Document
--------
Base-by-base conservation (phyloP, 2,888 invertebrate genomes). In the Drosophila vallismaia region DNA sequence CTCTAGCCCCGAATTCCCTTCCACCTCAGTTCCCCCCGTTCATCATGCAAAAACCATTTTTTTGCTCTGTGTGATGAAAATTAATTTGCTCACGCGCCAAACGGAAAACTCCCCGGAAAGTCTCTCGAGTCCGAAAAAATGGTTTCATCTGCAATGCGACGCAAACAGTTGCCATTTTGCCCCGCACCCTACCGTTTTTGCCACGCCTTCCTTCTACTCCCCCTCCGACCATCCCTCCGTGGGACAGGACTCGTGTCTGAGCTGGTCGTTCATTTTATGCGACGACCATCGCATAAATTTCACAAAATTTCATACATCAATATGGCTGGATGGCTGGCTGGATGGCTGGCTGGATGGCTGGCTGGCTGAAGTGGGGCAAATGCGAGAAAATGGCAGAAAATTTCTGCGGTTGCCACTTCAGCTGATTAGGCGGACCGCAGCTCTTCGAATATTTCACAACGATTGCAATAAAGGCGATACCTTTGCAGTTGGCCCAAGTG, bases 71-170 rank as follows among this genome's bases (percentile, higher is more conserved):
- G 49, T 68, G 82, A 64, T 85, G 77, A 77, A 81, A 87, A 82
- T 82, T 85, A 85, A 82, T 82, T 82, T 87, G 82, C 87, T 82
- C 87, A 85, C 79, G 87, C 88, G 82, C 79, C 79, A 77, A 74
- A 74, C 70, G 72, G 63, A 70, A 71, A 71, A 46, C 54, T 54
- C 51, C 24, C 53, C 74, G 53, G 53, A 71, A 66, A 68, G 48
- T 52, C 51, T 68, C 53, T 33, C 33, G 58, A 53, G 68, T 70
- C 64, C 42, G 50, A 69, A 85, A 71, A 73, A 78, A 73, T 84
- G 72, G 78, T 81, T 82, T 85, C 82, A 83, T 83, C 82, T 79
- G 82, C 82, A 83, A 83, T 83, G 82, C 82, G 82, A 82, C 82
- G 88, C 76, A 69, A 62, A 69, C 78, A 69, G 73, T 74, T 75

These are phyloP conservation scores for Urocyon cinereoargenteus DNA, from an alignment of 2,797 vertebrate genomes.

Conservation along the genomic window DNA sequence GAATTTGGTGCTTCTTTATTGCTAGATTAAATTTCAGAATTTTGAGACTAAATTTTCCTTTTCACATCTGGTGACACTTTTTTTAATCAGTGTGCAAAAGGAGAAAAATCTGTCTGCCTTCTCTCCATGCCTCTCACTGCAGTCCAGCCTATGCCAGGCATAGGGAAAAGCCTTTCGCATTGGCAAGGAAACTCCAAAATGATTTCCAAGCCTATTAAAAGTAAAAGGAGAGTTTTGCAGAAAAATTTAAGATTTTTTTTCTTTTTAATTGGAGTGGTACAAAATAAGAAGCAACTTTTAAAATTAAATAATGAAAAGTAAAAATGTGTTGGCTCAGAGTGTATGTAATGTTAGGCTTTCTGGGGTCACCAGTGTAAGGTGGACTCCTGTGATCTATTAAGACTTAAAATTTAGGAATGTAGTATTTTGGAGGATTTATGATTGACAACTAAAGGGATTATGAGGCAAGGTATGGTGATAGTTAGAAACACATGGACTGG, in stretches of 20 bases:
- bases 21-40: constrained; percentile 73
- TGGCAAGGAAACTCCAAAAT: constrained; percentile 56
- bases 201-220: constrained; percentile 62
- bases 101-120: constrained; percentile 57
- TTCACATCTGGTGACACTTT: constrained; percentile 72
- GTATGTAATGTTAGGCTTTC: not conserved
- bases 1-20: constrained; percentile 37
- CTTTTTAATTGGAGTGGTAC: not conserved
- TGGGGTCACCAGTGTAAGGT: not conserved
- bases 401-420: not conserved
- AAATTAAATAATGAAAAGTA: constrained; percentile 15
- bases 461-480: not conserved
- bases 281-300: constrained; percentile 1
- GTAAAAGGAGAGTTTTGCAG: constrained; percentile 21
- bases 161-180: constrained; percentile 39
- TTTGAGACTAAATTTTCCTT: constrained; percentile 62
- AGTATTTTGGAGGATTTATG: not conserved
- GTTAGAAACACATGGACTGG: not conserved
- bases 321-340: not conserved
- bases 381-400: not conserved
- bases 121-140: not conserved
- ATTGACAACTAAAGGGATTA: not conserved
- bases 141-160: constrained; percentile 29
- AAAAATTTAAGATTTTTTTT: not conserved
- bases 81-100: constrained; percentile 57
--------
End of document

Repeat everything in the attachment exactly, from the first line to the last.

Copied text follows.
Base-by-base conservation (phyloP, 2,888 invertebrate genomes). In the Drosophila vallismaia region DNA sequence CTCTAGCCCCGAATTCCCTTCCACCTCAGTTCCCCCCGTTCATCATGCAAAAACCATTTTTTTGCTCTGTGTGATGAAAATTAATTTGCTCACGCGCCAAACGGAAAACTCCCCGGAAAGTCTCTCGAGTCCGAAAAAATGGTTTCATCTGCAATGCGACGCAAACAGTTGCCATTTTGCCCCGCACCCTACCGTTTTTGCCACGCCTTCCTTCTACTCCCCCTCCGACCATCCCTCCGTGGGACAGGACTCGTGTCTGAGCTGGTCGTTCATTTTATGCGACGACCATCGCATAAATTTCACAAAATTTCATACATCAATATGGCTGGATGGCTGGCTGGATGGCTGGCTGGATGGCTGGCTGGCTGAAGTGGGGCAAATGCGAGAAAATGGCAGAAAATTTCTGCGGTTGCCACTTCAGCTGATTAGGCGGACCGCAGCTCTTCGAATATTTCACAACGATTGCAATAAAGGCGATACCTTTGCAGTTGGCCCAAGTG, bases 71-170 rank as follows among this genome's bases (percentile, higher is more conserved):
- G 49, T 68, G 82, A 64, T 85, G 77, A 77, A 81, A 87, A 82
- T 82, T 85, A 85, A 82, T 82, T 82, T 87, G 82, C 87, T 82
- C 87, A 85, C 79, G 87, C 88, G 82, C 79, C 79, A 77, A 74
- A 74, C 70, G 72, G 63, A 70, A 71, A 71, A 46, C 54, T 54
- C 51, C 24, C 53, C 74, G 53, G 53, A 71, A 66, A 68, G 48
- T 52, C 51, T 68, C 53, T 33, C 33, G 58, A 53, G 68, T 70
- C 64, C 42, G 50, A 69, A 85, A 71, A 73, A 78, A 73, T 84
- G 72, G 78, T 81, T 82, T 85, C 82, A 83, T 83, C 82, T 79
- G 82, C 82, A 83, A 83, T 83, G 82, C 82, G 82, A 82, C 82
- G 88, C 76, A 69, A 62, A 69, C 78, A 69, G 73, T 74, T 75

These are phyloP conservation scores for Urocyon cinereoargenteus DNA, from an alignment of 2,797 vertebrate genomes.

Conservation along the genomic window DNA sequence GAATTTGGTGCTTCTTTATTGCTAGATTAAATTTCAGAATTTTGAGACTAAATTTTCCTTTTCACATCTGGTGACACTTTTTTTAATCAGTGTGCAAAAGGAGAAAAATCTGTCTGCCTTCTCTCCATGCCTCTCACTGCAGTCCAGCCTATGCCAGGCATAGGGAAAAGCCTTTCGCATTGGCAAGGAAACTCCAAAATGATTTCCAAGCCTATTAAAAGTAAAAGGAGAGTTTTGCAGAAAAATTTAAGATTTTTTTTCTTTTTAATTGGAGTGGTACAAAATAAGAAGCAACTTTTAAAATTAAATAATGAAAAGTAAAAATGTGTTGGCTCAGAGTGTATGTAATGTTAGGCTTTCTGGGGTCACCAGTGTAAGGTGGACTCCTGTGATCTATTAAGACTTAAAATTTAGGAATGTAGTATTTTGGAGGATTTATGATTGACAACTAAAGGGATTATGAGGCAAGGTATGGTGATAGTTAGAAACACATGGACTGG, in stretches of 20 bases:
- bases 21-40: constrained; percentile 73
- TGGCAAGGAAACTCCAAAAT: constrained; percentile 56
- bases 201-220: constrained; percentile 62
- bases 101-120: constrained; percentile 57
- TTCACATCTGGTGACACTTT: constrained; percentile 72
- GTATGTAATGTTAGGCTTTC: not conserved
- bases 1-20: constrained; percentile 37
- CTTTTTAATTGGAGTGGTAC: not conserved
- TGGGGTCACCAGTGTAAGGT: not conserved
- bases 401-420: not conserved
- AAATTAAATAATGAAAAGTA: constrained; percentile 15
- bases 461-480: not conserved
- bases 281-300: constrained; percentile 1
- GTAAAAGGAGAGTTTTGCAG: constrained; percentile 21
- bases 161-180: constrained; percentile 39
- TTTGAGACTAAATTTTCCTT: constrained; percentile 62
- AGTATTTTGGAGGATTTATG: not conserved
- GTTAGAAACACATGGACTGG: not conserved
- bases 321-340: not conserved
- bases 381-400: not conserved
- bases 121-140: not conserved
- ATTGACAACTAAAGGGATTA: not conserved
- bases 141-160: constrained; percentile 29
- AAAAATTTAAGATTTTTTTT: not conserved
- bases 81-100: constrained; percentile 57